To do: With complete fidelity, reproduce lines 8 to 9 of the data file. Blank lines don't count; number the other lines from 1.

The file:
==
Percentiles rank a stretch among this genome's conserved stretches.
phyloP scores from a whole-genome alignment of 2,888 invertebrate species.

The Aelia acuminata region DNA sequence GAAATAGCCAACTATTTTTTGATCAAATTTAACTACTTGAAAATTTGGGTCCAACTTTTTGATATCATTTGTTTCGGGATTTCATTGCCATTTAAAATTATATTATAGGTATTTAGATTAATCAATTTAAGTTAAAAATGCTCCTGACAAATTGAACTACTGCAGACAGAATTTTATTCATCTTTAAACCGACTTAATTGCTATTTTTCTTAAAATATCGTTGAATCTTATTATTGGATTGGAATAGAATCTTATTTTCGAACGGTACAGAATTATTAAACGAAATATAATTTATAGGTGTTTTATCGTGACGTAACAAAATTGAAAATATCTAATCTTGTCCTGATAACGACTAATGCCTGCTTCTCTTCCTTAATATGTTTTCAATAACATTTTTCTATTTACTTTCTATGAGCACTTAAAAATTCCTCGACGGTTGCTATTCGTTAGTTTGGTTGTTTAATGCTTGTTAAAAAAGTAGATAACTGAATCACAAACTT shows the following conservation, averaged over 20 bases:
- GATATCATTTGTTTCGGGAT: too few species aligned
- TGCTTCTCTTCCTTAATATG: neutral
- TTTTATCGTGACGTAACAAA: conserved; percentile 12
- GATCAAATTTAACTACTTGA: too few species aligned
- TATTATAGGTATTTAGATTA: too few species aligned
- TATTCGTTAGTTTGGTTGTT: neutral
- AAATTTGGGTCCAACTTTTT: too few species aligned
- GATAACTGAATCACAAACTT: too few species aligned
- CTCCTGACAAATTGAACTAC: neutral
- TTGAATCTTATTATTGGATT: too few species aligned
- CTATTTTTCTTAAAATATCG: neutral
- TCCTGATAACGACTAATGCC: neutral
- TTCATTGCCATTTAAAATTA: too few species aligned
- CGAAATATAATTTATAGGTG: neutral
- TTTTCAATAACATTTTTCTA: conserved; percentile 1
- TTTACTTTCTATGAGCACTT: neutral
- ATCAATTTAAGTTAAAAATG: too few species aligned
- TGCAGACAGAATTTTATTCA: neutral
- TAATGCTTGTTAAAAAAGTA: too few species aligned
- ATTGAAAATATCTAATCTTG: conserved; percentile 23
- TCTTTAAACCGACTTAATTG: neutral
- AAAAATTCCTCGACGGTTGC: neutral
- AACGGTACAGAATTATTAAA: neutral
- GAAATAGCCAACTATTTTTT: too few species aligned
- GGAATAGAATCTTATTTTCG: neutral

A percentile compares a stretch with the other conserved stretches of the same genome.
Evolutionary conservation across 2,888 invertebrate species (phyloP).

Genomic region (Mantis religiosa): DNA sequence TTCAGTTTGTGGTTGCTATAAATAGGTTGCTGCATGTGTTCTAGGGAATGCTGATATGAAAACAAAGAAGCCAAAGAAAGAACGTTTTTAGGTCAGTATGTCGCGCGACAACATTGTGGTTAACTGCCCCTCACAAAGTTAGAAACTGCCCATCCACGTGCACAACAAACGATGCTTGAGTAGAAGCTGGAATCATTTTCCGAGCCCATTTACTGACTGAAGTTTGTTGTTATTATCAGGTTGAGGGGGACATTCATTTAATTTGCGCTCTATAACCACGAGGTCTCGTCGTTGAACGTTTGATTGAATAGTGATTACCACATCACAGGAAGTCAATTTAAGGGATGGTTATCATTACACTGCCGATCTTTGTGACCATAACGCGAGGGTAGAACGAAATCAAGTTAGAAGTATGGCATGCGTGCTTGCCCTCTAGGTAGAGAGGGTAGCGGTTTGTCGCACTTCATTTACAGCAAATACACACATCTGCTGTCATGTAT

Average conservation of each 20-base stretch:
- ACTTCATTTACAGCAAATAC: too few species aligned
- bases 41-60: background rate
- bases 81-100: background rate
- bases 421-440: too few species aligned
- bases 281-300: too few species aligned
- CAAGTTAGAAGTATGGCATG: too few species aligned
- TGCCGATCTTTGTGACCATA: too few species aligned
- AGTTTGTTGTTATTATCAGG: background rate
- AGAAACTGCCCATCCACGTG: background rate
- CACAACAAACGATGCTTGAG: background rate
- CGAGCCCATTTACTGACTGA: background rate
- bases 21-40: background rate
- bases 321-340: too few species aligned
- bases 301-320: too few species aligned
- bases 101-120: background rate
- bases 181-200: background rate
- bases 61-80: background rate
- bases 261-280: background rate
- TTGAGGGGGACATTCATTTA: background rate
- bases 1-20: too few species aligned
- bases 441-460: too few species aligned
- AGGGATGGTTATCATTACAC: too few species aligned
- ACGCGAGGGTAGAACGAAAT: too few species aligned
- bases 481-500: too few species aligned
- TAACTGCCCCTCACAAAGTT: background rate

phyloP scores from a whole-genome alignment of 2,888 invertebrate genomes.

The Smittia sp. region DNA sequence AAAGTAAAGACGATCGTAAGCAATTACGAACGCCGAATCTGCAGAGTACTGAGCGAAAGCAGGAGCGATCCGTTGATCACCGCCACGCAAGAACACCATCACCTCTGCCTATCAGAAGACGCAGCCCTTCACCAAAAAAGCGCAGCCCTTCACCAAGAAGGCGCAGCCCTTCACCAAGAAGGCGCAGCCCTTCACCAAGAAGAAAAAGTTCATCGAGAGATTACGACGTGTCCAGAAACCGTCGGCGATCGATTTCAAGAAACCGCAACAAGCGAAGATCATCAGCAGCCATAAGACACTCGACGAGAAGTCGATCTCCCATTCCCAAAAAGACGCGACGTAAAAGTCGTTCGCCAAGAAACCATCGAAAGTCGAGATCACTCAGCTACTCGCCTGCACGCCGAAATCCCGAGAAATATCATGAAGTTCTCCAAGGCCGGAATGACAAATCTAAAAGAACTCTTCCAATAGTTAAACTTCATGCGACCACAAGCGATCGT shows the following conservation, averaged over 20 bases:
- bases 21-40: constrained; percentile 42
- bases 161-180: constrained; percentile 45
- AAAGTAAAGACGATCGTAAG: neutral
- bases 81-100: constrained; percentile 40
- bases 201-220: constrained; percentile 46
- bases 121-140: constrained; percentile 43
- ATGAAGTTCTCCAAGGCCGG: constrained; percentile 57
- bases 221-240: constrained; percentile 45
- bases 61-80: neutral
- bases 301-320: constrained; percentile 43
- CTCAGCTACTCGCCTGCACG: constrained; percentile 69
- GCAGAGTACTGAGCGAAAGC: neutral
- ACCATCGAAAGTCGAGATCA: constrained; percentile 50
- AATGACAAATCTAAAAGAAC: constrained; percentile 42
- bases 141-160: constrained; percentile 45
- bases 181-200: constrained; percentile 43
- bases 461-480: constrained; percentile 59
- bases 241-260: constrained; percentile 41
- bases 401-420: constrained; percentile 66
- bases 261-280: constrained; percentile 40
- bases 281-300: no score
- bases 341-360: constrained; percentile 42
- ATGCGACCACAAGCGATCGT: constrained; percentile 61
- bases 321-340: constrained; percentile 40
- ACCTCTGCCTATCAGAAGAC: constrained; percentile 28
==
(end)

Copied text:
- TATTATAGGTATTTAGATTA: too few species aligned
- TATTCGTTAGTTTGGTTGTT: neutral